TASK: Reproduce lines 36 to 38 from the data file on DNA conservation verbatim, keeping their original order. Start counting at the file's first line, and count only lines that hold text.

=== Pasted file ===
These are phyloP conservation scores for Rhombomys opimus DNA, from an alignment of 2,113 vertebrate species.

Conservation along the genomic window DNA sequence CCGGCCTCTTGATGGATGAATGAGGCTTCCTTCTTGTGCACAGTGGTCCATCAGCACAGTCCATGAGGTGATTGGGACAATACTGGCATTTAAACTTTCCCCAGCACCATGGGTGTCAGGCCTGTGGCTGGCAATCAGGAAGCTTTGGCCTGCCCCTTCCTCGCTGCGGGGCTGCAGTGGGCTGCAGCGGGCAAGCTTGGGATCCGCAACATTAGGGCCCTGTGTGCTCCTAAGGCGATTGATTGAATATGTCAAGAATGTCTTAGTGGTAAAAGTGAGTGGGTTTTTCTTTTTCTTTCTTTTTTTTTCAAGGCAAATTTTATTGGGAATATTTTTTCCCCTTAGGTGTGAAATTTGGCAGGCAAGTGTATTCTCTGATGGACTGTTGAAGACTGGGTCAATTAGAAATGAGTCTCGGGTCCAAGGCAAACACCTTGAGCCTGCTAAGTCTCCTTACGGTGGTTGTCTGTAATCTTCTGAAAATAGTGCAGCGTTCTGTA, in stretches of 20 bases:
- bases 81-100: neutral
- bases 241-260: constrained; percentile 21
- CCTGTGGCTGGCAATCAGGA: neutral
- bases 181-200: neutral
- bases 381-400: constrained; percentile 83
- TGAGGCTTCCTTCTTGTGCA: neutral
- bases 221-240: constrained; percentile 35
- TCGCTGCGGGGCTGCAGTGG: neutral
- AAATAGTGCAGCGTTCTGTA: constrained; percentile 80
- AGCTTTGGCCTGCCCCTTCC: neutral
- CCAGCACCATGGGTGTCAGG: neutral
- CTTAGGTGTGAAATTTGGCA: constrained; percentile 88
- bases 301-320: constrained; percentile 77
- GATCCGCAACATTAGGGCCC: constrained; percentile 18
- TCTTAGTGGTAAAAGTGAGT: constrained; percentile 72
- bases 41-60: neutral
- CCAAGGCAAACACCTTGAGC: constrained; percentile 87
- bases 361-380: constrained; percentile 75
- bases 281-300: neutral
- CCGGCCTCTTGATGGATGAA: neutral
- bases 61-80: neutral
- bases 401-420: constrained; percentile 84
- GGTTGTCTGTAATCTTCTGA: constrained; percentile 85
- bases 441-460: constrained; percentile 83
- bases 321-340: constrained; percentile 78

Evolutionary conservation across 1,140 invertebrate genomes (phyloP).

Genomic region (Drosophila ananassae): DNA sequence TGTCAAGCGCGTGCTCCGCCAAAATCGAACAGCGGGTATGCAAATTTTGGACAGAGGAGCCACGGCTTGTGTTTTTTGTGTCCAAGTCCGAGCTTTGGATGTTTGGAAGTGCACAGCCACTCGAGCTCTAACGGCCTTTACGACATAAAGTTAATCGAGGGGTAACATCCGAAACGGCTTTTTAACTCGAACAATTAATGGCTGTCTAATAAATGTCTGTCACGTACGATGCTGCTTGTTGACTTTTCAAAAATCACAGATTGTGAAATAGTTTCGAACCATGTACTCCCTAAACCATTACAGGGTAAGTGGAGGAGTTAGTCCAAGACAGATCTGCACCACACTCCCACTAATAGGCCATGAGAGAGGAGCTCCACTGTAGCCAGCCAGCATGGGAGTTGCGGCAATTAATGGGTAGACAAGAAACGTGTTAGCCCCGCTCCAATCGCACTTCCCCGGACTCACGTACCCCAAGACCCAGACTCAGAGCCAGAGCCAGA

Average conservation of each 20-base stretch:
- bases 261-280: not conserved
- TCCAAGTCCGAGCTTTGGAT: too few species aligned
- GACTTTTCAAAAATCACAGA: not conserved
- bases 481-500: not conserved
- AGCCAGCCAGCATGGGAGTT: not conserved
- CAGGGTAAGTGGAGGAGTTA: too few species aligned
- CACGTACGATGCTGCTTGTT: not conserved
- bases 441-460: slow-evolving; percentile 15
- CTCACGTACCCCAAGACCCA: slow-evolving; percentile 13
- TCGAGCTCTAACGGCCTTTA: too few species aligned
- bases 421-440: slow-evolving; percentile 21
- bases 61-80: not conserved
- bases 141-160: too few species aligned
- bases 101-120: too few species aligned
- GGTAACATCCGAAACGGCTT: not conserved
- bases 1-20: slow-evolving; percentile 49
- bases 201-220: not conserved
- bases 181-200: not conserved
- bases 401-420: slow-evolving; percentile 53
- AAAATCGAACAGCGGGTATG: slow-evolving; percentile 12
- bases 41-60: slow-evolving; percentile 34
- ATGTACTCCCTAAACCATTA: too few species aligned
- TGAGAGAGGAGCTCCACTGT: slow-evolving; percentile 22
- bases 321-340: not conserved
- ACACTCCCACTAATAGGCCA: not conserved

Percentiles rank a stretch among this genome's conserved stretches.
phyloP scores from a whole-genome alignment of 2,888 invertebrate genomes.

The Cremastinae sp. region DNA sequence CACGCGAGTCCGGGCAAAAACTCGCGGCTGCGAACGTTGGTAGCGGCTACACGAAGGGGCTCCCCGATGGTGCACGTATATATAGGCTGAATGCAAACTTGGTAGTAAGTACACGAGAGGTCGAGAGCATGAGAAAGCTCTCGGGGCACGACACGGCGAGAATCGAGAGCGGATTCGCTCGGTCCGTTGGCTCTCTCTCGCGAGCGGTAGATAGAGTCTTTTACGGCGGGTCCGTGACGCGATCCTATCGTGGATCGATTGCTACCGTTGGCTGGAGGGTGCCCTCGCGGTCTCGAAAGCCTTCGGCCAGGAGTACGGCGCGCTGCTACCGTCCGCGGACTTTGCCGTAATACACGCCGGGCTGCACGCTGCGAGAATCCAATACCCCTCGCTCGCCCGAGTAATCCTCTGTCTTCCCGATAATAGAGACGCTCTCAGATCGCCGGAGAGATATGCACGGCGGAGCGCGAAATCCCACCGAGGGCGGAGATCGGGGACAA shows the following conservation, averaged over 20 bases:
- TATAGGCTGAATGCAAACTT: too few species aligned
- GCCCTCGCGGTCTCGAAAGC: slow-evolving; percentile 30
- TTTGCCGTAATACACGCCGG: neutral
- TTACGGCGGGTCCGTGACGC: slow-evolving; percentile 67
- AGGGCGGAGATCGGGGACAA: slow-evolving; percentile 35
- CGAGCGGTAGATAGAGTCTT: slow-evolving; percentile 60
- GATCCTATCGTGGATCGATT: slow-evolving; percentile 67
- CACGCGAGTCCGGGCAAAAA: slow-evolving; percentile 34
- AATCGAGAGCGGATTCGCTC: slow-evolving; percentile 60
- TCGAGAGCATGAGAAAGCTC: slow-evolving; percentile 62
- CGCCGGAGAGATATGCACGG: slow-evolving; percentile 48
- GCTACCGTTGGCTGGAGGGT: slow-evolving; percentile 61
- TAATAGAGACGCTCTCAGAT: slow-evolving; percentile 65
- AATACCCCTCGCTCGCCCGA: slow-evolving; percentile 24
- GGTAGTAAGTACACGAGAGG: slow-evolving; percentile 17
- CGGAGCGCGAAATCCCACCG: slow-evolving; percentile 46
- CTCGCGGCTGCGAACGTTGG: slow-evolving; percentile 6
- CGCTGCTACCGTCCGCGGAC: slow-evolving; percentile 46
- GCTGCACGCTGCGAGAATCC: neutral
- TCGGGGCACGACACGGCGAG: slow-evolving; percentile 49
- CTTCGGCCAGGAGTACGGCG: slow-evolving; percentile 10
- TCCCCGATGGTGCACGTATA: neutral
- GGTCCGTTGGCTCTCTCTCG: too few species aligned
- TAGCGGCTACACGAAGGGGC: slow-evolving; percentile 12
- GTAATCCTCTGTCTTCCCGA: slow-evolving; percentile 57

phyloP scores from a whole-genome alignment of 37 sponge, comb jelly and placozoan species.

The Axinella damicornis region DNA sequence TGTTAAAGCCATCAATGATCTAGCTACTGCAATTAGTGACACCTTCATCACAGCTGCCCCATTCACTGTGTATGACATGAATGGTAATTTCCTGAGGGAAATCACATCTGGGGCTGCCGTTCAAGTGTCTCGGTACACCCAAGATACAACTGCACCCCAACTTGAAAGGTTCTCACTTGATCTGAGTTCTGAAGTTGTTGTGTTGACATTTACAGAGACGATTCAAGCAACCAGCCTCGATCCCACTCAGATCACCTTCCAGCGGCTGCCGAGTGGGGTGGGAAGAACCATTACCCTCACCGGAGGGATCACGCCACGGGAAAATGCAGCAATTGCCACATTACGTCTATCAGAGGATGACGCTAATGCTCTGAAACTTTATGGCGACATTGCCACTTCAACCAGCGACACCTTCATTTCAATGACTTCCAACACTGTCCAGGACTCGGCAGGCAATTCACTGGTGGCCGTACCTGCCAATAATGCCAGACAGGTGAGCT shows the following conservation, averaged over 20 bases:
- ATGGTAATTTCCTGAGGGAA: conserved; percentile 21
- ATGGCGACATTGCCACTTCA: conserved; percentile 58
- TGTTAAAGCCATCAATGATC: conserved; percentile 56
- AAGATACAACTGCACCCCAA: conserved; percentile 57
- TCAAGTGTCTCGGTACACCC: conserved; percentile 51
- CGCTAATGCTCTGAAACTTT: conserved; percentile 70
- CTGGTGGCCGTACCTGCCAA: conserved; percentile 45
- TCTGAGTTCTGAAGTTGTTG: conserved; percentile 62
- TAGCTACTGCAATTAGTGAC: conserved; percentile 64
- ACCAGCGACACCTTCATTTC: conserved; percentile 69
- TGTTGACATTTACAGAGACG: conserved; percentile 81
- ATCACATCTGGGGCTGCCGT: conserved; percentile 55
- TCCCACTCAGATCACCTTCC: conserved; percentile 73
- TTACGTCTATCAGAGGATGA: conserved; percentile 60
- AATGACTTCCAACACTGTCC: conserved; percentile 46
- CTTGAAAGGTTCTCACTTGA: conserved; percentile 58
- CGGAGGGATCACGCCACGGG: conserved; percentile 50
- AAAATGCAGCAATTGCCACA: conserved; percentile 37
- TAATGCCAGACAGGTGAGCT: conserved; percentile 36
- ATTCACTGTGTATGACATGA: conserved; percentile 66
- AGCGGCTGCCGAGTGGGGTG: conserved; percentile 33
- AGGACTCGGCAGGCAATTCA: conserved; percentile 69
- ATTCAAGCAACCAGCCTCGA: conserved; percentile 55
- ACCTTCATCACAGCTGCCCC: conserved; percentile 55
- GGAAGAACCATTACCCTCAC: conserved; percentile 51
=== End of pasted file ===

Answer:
- CAGGGTAAGTGGAGGAGTTA: too few species aligned
- CACGTACGATGCTGCTTGTT: not conserved
- bases 441-460: slow-evolving; percentile 15